Lawyers for change

CILEX’s annual survey always yields fascinating insights into the working lives and ambitions of our members and this year was no different. What was different however was the depth of questioning and the candour with which our membership body set out some of its concerns about the highs and lows of working and progressing in the legal profession. Over 2,000 members shared their perspectives with us. We thank them for their honesty.

Time for change

CILEX members believe that the legal sector needs to modernise, not just because it is out of step with society but because obstacles to entering the profession serve to restrict access to justice and perpetuate an out-of-date status quo. 

  • 91% believe the law operates as an ‘old boys’ club’ with too many restrictive practices and barriers to entrance and progression. They say it needs to be modernised for the 21st century.
  • 89% believe the requirement to have a ‘general qualification’ limits lawyer choice/availability by barring CILEX lawyers from appearing in courts where their ‘specialist’ knowledge is more than adequate. 
  • 83% believe the legal profession is missing out because top lawyers all come through the traditional routes. 
  • 81% believe that elitism prevents access to justice 
  • 82% believe that justice is losing out because of discrimination against CILEX Lawyers

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Levelling up

CILEX has long championed an alternative legal career pathway – a route into law and to becoming a specialist practising lawyer that does not set prior academic achievements as the threshold of entry. We know that these are exclusive, closely aligned to socio-economic advantage and restrict access to the profession. We also believe that general academic qualifications serve little value in training and developing specialist legal professionals. However, while our views on broadening access are gaining traction, there is still a long way to go, even for members of the most progressive legal body.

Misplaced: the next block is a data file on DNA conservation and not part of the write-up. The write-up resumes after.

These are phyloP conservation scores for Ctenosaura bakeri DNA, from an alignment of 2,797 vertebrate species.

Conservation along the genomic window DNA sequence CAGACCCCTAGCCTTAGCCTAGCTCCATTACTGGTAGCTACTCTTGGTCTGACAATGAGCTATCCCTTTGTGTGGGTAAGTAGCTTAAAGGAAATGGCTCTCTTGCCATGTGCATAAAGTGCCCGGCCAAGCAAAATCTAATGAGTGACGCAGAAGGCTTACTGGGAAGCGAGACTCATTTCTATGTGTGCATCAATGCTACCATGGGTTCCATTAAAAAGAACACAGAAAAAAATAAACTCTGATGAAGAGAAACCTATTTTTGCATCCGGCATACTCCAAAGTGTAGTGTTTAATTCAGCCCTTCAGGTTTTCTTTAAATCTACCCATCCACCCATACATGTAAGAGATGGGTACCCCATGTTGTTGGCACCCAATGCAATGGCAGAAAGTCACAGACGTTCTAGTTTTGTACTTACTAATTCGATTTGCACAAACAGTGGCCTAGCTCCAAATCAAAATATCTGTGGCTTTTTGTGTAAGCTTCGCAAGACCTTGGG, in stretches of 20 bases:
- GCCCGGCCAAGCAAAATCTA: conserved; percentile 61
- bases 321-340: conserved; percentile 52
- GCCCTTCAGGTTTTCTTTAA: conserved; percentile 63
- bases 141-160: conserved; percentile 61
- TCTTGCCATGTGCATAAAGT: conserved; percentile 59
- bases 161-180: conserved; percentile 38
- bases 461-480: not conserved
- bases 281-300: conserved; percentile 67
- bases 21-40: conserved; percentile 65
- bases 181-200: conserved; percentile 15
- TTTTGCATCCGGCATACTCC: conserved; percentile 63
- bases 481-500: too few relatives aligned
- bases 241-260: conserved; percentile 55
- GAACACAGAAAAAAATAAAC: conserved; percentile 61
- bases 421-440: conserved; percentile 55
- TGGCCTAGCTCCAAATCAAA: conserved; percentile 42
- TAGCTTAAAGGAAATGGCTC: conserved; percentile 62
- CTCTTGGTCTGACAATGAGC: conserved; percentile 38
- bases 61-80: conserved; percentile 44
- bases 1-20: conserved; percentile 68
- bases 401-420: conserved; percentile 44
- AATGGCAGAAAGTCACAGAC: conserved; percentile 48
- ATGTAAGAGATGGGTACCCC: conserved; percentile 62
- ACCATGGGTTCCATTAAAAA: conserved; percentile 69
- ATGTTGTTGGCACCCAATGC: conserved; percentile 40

• 81% say that without CILEX they wouldn’t have a career in the legal profession
  • Only 5% of CILEX members have attended a fee-paying or independent school whereas around 30% of solicitors have attended an independent or fee-paying school 
  • 70% attended a state school 
  • 76% of CILEX members identify as female vs. 53% of solicitors 

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Even within CILEX membership however, inequities persist along racial and gender lines:

  • Our survey reveals a distinct gender pay gap among members: 75% of women earn less than £45, compared to 61% men.*
    *Gender pay gaps also exist in both the solicitor and barrister branches of the legal profession
  • 70% of ethnic minority CILEX members vs. 55% White agree that… “Where I work, I believe that managers tend to promote people who are like themselves.” 
  • 84% of ethnic minorities vs 59% White agree: “Diversity isn’t valued in the legal profession.” 
  • 47% ethnic minorities vs. 31% white experienced discrimination 
  • Just 62% of ethnic minorities agree that their employer gives equal opportunities – for White members it’s 90% 
  • 81% of ethnic minorities vs 69%White say: “CILEX Lawyers always get passed over for promotion compared with lawyers from more traditional routes into law.”

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Perception gap

CILEX members report a frustrating lack of awareness among other legal professionals about their capabilities and qualifications. This often manifests itself either as bias or as a lack of respect – to the extent that some CILEX professionals feel they are overlooked for career advancement. 

  • 81% say that the legal profession looks down on CILEX Lawyers. 
  • 88% say that the legal profession is ignorant about what a CILEX Lawyer does.